That won't happen, simply because Kodak has adapted with the change. Kodak makes Digital Cameras, and with development of your 35mm film, many stores will give you a "Kodak Picture CD" Quantegy, while they do make other digital items, had no jobs for their other workers.

Kodak is shutting plants... (1)

Goonie (8651) | more than 9 years ago | (#11271107)

They closed their Australian manufacturing plant recently, at the loss of several hundred jobs.

I suspect, however, that there will continue to be a small level of demand for film from analog photography hobbyists for many years to come. It might become a cottege industry, but there'll be an industry of sorts.

Re:In other news... (1)

muntumbomoklik (806936) | more than 9 years ago | (#11271116)

Kodak has been trying to eliminate some aspects of their film manufacturing sector, specifically old super-8 film. However, a large protest by film teachers that super-8 film is -the- way to teach students about film production has kept the film alive. [city-net.com]

Cottage industries and film fanatics keep film stock going, and I really can't doubt that someone will begin to manufacture old audio stock again in small batches. Old technology like this always resurges one way or another.

Re:In other news... (1)

CypherXero (798440) | more than 9 years ago | (#11271308)

Screw Kodak, I'll take Illford [ilford.com] Delta 400 Professional. IMO, Illford has higher quality and shorter developing times than Kodak.

Okay, how is the evolution of communication news? (0)

WidescreenFreak (830043) | more than 9 years ago | (#11271016)

Did this really come as any surprise to anybody? I know that many audiophiles out there will be dismayed as reel-to-reel consistently was considered to be one of the highest quality media available for audio recording; but does this plant closing come as any true shock to anybody here? In a world where "digital" means "superior" in just about every aspect of technology (even when it technically is not, particularly in the realm of audio) and more and more audio is going to digital, is this really a headliner?

I guess that this is all Bush's fault somehow.

This would be just as news-worthy as hearing about the last vinyl LP plant closing or the last floppy disk going off the assembly line. All of these instances indeed are (or eventually will be) the closures of chapters in history, but not enough to be given such importance on Slashdot. There is more emotional impact by (what I deem to be) the unethical business method by which those people lost their jobs (Surprise! You're fired! Merry f**king Christmas!) as opposed to the fact that they lost their jobs due to the totally unexpected decline in the use of reel tape.

Re:Okay, how is the evolution of communication new (1)

WidescreenFreak (830043) | more than 9 years ago | (#11271044)

I probably need to specify that "totally unexpected decline" was sarcasm, given the rampant grammar and spelling problems on /., some of which I must confess to contributing.

Re:Okay, how is the evolution of communication new (1)

mabinogi (74033) | more than 9 years ago | (#11271061)

> This would be just as news-worthy as hearing about the last vinyl LP plant closing or the last floppy disk going off the assembly line.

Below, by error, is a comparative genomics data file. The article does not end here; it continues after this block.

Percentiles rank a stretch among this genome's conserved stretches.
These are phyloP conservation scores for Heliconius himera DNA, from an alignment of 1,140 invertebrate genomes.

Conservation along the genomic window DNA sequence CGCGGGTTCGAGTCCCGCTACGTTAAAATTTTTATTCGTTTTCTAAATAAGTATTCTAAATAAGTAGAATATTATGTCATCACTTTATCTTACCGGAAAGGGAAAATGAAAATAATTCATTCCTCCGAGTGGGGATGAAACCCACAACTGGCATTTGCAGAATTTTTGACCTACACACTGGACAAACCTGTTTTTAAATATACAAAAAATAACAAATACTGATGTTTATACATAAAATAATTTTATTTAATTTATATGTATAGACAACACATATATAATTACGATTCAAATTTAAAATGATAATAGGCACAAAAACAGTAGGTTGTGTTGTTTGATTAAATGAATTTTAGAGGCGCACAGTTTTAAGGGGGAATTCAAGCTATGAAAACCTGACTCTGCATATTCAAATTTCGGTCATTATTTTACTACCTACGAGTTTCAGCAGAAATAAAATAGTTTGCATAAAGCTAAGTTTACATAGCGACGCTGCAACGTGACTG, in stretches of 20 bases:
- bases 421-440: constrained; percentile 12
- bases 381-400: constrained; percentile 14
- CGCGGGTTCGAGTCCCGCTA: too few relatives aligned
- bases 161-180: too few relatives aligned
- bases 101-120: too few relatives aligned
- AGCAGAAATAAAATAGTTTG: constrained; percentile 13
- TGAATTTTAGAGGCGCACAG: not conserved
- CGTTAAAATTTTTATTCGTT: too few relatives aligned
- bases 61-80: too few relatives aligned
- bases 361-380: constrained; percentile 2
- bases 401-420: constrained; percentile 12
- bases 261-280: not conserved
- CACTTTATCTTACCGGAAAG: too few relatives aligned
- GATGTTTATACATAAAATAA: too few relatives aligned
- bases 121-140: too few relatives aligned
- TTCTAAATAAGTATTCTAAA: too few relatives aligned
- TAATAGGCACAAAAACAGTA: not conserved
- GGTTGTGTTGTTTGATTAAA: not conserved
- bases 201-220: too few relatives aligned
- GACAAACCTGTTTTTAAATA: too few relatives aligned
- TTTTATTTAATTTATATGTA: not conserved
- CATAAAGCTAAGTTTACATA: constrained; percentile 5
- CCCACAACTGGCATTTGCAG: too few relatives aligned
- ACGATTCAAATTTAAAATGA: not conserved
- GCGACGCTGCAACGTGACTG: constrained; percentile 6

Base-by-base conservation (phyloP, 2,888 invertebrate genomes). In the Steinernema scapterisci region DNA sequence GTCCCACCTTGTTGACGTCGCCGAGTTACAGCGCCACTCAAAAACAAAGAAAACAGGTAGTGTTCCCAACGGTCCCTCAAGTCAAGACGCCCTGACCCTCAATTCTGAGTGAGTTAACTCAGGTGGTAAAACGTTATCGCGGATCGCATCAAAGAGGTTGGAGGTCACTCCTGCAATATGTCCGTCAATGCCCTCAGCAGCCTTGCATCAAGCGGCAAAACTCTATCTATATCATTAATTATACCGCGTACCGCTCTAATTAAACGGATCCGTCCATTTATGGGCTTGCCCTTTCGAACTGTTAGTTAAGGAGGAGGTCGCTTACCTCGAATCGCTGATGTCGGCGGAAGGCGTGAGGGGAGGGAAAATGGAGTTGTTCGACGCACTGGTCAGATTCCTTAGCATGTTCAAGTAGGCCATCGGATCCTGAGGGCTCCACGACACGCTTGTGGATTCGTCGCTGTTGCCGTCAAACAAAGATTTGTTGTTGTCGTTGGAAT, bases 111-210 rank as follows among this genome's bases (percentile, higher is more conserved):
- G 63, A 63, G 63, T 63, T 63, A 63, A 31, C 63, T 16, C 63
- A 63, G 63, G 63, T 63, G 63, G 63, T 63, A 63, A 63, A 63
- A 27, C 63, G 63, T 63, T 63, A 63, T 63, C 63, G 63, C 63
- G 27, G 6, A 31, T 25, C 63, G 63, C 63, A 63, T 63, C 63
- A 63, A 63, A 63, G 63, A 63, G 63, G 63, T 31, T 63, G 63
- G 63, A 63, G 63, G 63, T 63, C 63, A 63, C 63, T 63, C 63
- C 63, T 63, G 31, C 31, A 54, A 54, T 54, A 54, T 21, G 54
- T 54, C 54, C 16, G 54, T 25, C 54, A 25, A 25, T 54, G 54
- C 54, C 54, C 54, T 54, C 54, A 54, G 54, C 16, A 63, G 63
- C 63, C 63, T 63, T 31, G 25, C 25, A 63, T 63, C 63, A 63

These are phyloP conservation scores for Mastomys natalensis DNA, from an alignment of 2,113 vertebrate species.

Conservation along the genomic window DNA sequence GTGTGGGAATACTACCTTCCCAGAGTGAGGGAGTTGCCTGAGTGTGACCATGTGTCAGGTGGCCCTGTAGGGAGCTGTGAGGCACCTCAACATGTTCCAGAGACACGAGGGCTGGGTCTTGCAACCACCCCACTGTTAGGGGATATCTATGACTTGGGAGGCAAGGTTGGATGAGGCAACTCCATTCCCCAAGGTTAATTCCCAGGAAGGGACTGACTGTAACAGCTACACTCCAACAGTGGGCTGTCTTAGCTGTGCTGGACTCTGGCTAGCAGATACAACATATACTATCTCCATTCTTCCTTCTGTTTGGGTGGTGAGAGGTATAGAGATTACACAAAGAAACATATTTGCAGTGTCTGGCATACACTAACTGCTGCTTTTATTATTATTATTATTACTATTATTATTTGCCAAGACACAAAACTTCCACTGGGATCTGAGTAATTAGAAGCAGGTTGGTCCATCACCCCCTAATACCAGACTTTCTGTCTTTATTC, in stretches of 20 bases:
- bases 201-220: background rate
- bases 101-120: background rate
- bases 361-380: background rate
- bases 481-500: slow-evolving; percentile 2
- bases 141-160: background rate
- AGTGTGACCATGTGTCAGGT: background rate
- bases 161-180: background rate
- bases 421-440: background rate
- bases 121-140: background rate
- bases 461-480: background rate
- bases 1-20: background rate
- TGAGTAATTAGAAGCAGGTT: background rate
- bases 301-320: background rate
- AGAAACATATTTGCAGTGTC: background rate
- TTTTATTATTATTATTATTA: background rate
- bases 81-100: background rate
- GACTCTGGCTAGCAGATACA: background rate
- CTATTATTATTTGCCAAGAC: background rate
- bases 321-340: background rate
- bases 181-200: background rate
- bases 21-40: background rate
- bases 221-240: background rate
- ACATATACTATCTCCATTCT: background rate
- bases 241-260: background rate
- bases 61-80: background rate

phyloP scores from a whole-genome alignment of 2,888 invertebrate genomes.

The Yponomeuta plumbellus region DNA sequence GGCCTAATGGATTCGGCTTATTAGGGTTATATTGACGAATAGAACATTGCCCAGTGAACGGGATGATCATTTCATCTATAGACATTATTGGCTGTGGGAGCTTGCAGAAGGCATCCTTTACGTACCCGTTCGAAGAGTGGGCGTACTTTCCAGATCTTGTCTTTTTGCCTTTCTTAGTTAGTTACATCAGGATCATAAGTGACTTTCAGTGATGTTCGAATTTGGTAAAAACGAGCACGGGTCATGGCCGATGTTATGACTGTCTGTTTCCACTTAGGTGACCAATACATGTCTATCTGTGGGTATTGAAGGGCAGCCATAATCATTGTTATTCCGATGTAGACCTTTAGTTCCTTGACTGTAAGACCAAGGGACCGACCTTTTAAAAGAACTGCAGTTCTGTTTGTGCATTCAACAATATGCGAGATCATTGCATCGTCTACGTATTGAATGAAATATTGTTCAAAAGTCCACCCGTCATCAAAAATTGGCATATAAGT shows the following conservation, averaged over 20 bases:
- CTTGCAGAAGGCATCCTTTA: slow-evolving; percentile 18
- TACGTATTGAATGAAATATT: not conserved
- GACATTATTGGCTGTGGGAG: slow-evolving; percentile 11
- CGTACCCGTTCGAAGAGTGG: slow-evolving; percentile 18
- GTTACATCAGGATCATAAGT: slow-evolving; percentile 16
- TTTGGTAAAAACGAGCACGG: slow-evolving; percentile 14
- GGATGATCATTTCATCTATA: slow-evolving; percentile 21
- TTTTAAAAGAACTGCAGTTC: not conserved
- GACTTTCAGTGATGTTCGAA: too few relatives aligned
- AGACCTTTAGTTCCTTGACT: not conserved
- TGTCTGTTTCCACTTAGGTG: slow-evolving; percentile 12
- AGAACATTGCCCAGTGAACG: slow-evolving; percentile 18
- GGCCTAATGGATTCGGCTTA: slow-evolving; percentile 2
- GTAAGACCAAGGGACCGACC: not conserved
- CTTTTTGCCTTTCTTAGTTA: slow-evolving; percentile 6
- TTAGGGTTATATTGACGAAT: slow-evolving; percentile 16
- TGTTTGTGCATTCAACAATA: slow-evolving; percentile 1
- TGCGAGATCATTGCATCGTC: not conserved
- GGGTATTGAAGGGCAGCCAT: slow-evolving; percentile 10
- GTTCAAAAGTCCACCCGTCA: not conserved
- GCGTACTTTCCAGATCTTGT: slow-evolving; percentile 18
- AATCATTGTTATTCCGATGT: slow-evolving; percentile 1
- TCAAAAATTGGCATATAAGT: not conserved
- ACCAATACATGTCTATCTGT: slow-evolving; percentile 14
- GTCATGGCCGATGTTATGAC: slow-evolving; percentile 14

Yes, yes it is, what's your point?

Re:Okay, how is the evolution of communication new (1)

Jozer99 (693146) | more than 9 years ago | (#11271196)

I agree. Audio is one of the only fields where the older your equiptment, the better it is. Analogue is really appreciated, and I have a hard time believing that there was a lack of interest in tapes.

Re:Okay, how is the evolution of communication new (0)

Anonymous Coward | more than 9 years ago | (#11271268)

I guess that this is all Bush's fault somehow.

Most things are. That's the problem when you put a former coke-head in a position of power. Things get messed up. In Reagan's day we had Iran-Contra. In Bush Jr's day we have Iraq-Gonzales. Hail to the Chief!

May not be closed permanently (4, Informative)

eap (91469) | more than 9 years ago | (#11271029)

The article says they're just closed for restructuring. This is vague, but it may not mean they are closed down permanently.

Re:May not be closed permanently (1)

WidescreenFreak (830043) | more than 9 years ago | (#11271072)

A quick visit to their web site shows that they are into more products than just analog reel tape. They're probably just figuring out how to compete in an already tough, highly competitive, digital media market.

Re:May not be closed permanently (1)

Xzzy (111297) | more than 9 years ago | (#11271146)

Wait, altering business practices to evolve with a changing market? I find this idea intruiging, please tell me more.

- Cary Sherman

Reel to Reel (1)

matts-reign (824586) | more than 9 years ago | (#11271037)

Wierd that this is the very last manufacturer. But i suppose that with all our newfound digital tech there is no longer any need for high quality analog equipment. High quality analog wasn't cheap either, my highschool had some good reel - to -reel recorders that we used to play around on if a teacher would be generous enough to let us touch them. Now adays we can play around with full audio editing stuff on our computers for no cost (other than a normal Pc).

Market demands (5, Interesting)

fishbowl (7759) | more than 9 years ago | (#11271059)

If there is a market for 1/4", Maxell will reintroduce XL. Or some Chinese plant will start making it.

Pro tape, especially 2", is staggeringly expensive. And it still offers some qualities of sound which take a significant effort to duplicate with digital. Yes, this is aberration, but it's a desirable *analog* aberration, and studios that use tape contribute sort of a gestalt to the overall product, an organic quality.

I'm a big fan of digital, and I don't really care about analog tape, but I do sympathize with the folks still using 1" and 2" decks.

Digital recording is only *just now* getting to the point where it can truly take over. (It's been there for playback for decades, sure, but production is another story.)